Apple’s WWDC 2019 was full of announcements, but few of them garnered as big a cheer from the crowd as when Sign in with Apple was introduced. The feature, which lets people use their Apple IDs to sign up for sites and services on the web, is being touted as a privacy-oriented alternative to Login with Facebook and Sign in with Google.
“We’ve all seen buttons like this, asking us to use a social account login to get a more personalized experience with an app, and these logins can be used to track you,” Craig Federighi, Apple’s senior vice president of software engineering, said on Monday during the keynote. “We wanted to solve this, and many developers do too, and so now we have the solution.”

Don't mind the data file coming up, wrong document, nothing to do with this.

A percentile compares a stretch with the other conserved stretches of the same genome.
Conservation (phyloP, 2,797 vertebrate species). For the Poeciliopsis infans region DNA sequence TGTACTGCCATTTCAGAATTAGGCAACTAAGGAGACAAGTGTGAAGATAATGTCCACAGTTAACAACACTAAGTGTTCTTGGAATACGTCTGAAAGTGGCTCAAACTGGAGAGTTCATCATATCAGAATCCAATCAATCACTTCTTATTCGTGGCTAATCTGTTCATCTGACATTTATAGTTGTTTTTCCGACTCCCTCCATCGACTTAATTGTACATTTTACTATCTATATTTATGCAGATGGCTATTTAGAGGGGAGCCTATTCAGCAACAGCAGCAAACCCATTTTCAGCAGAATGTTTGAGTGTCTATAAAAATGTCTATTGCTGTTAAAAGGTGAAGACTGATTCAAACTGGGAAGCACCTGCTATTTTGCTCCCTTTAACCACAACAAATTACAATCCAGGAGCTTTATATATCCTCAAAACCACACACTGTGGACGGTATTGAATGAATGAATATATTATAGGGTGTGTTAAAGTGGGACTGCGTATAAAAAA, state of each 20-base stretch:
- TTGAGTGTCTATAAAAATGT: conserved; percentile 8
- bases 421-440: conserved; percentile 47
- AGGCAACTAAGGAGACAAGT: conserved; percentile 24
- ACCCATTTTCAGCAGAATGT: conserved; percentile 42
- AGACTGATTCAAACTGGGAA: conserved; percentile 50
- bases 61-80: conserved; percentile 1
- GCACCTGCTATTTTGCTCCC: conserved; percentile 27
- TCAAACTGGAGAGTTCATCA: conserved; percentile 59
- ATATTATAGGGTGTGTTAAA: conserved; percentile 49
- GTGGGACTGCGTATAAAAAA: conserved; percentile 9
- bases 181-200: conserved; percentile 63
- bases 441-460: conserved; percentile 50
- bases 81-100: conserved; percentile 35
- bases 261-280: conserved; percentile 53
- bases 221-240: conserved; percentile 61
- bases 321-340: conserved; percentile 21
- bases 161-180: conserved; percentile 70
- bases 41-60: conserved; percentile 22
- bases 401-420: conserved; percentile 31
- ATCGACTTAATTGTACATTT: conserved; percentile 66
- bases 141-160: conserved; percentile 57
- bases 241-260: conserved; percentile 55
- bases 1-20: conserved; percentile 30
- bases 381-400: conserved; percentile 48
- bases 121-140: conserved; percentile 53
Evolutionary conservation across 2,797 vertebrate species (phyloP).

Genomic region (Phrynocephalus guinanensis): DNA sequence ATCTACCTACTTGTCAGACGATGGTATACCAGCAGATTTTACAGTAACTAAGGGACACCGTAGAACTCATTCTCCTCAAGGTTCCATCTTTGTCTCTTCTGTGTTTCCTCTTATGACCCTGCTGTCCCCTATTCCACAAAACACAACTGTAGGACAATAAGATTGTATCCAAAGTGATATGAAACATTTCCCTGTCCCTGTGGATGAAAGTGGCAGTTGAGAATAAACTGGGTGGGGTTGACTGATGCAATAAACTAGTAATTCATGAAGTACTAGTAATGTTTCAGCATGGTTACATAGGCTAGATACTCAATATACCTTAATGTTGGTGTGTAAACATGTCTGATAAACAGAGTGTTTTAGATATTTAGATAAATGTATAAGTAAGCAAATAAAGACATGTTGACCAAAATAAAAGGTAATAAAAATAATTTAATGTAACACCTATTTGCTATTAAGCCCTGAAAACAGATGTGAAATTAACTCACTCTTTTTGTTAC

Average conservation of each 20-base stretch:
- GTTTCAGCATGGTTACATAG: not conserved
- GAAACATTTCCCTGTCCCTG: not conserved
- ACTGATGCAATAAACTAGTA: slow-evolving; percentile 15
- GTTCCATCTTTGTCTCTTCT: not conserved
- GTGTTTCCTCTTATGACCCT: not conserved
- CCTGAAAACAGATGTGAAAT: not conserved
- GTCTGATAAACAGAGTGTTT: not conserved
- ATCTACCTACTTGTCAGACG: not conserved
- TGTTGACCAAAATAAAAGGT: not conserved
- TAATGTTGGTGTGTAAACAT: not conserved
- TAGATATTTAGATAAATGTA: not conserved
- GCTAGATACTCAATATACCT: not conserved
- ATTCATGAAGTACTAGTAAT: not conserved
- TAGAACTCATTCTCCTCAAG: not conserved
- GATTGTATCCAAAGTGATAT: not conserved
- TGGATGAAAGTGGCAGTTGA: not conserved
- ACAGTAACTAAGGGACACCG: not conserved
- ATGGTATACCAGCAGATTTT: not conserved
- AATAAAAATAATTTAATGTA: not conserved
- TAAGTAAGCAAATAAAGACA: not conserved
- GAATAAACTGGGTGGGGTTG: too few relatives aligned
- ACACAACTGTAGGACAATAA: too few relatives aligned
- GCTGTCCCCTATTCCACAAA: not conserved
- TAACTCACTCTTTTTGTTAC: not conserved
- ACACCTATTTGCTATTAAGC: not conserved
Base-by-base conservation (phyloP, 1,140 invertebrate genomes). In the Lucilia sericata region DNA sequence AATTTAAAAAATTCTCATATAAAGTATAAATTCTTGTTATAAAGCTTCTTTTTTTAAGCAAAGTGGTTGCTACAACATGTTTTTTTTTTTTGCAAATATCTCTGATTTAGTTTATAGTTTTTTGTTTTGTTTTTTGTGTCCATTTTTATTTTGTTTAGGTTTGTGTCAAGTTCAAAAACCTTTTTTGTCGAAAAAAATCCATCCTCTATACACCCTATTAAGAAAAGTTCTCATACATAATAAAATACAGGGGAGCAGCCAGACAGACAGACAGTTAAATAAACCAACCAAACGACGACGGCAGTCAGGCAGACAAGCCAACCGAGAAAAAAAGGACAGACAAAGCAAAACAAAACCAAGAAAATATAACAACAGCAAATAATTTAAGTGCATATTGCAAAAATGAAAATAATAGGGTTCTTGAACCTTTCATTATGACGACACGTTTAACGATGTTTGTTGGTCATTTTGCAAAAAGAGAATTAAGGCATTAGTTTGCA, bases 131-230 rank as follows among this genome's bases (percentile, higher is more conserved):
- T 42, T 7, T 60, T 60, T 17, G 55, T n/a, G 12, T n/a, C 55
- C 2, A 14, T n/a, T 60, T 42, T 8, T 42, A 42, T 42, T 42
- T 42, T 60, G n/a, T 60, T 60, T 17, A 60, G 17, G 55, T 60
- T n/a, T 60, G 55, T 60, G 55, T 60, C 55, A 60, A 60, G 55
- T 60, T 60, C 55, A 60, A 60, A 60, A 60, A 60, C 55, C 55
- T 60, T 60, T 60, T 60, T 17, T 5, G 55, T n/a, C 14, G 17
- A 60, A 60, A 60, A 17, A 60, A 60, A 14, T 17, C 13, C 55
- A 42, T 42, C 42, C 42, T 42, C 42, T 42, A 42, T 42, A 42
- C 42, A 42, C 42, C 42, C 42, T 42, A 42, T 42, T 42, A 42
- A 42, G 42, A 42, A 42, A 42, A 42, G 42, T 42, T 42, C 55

That solution, according to Federighi, is Sign in with Apple, which he says will limit the amount of private information apps can get from people using its iOS and macOS devices. Although sites and apps will still be able to request your email address, Sign in with Apple will give you the option to hide it.
And here’s the kicker: If you do decide not to share that information, Apple will generate a unique, random email address that can forward messages from those services directly to your main inbox. This is going to keep sites and apps from knowing your real email address, and Apple says it won’t use its sign-in tool to track any of your internet activity — which the company says is what Google and Facebook can do with their login buttons.